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Archive for June, 2018

The Road is Hard

 Enter through the narrow gate; for the gate is wide and the road is easy that leads to destruction, and there are many who take it. For the gate is narrow and the road is hard that leads to life, and there are few who find it. Matthew 7:13-14

This teaching calls to mind the Seven Deadly Sins: pride, greed, lust, envy, gluttony, wrath, and sloth. One or more of these cardinal “sins” come easily to most of us. Jesus says, “…the gate is wide and the road is easy that leads to destruction.” Many agree that these sins lead to destruction, at least in the sense of bringing negative consequences. The unfortunate results impact both the person committing them and those with connected lives.

As if succumbing to one or more of the deadly sins is not easy enough, our society encourages and rewards many of these behaviors. We are told to take pride in our accomplishments; yet, there is a fine line between feeling proud of something we participated in and displaying an arrogant superiority over others. We are forever tempted to consume beyond our needs or means, leading to the sin of greed. “Sex sells” in advertising, but it is not the sort of sex that occurs as a healthy expression of a long-term, loving relationship. Lust is what sells products. Envy, gluttony, and wrath are center stage in movies and television. Sloth, or laziness, is a constant temptation for me on weekends when I often prefer stretching out for a nap to doing whatever else may need to be done. Jesus tells us that, easy as these behavioral choices may be, they lead to “destruction.” In the current context, this means they do not put us on “the road that leads to life.”

Most of us who have lived beyond middle age can attest that few thing in life worth having come easily, quickly, or without disciplined effort. Often, we must sacrifice a short-term reward in order to receive a greater reward over the longer term. This may be what Jesus refers to when he says, “…the gate is narrow and the road is hard that leads to life.” He adds, “…and there are few who find it.” This means, in my paraphrase, that many people do not apply the contemplative intentionality required to build a life worth living throughout its course. The alternative way is simply too easy and enticing. As we grow older, there is often an element of regret for the “sins” of our past. We may wish we had lived more beneath our means, saving more for our later years. On the other hand, we may wish we had enjoyed our resources more freely, instead of being overly miserly. Certainly, we may wish we had spent fewer hours at work and more with family and friends. We make choices about our lives every day, and Jesus’ warning about the wide and narrow gates is encouragement to make our choices consciously.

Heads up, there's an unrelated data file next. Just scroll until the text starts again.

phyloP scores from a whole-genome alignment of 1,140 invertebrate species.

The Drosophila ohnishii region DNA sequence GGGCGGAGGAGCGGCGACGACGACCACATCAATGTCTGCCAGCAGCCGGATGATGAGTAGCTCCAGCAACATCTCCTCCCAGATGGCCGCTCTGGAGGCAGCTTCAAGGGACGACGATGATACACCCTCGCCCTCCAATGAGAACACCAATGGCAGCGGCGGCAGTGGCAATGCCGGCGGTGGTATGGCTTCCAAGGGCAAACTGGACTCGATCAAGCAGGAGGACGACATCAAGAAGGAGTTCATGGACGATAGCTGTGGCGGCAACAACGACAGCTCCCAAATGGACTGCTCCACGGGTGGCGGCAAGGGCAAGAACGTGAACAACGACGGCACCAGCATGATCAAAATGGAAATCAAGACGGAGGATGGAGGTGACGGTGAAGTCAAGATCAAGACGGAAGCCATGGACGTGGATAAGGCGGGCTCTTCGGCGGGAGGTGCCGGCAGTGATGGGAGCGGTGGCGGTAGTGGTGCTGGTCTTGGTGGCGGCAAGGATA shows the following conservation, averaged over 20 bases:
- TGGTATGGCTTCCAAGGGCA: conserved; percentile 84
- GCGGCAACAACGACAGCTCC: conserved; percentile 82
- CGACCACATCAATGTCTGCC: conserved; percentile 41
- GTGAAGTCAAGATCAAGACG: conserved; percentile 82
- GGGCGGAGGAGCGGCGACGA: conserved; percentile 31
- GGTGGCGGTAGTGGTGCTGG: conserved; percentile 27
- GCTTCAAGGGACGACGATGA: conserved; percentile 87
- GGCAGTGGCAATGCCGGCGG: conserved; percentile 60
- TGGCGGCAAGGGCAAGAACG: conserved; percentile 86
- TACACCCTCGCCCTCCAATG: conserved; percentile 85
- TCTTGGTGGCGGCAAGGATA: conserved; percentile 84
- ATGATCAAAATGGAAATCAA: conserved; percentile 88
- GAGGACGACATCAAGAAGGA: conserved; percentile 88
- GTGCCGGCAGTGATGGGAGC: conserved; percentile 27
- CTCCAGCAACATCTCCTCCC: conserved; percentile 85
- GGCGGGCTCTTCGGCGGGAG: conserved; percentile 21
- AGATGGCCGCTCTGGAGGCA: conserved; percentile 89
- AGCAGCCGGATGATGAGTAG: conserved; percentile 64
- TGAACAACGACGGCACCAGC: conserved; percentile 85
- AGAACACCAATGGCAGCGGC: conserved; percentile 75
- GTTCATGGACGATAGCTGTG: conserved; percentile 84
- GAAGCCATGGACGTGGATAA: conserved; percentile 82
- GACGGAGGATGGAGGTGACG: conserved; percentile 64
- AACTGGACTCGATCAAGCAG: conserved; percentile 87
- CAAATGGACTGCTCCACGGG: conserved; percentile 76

Am I suggesting that Jesus does not want us to enjoy our lives on earth, that we should always seek the more restrictive and less pleasurable path, or that we should never just relax? Certainly not! I suspect what Jesus has in mind is to practice a more contemplative approach to our choices in life, gazing beyond the single step in front of us to assess where that particular step is likely to lead. A few chapters after this passage, Jesus says, “Come to me, all you that are weary and are carrying heavy burdens, and I will give you rest…For my yoke is easy, and my burden is light” (Matthew 11:28, 30). Following Jesus should not be tortuous, but we may have to exchange certain forms of gratification today for more wholesome rewards tomorrow. As we learn to find joy in the simple pleasures offered each moment, the road becomes easier.

The road that leads to life is hard, but not because it was created that way. The good road is hard because we so easily fall prey to get rich quick schemes, lose weight without diet or exercise programs, and sin without consequence temptations. The ecological maxim that there is no such thing as a free lunch is as true today as it ever has been, but only because an acceptable lunch today is so expensive in terms of its long-term consequences. Free graces abound in every moment for those with eyes to see the road that leads to life.

This is the 26th in a series of Life Notes entitled “What Did Jesus Say?”

 Prefer to listen? Subscribe to Life Notes Podcasts at https://itunes.apple.com/us/podcast/life-notes-podcast/id1403068000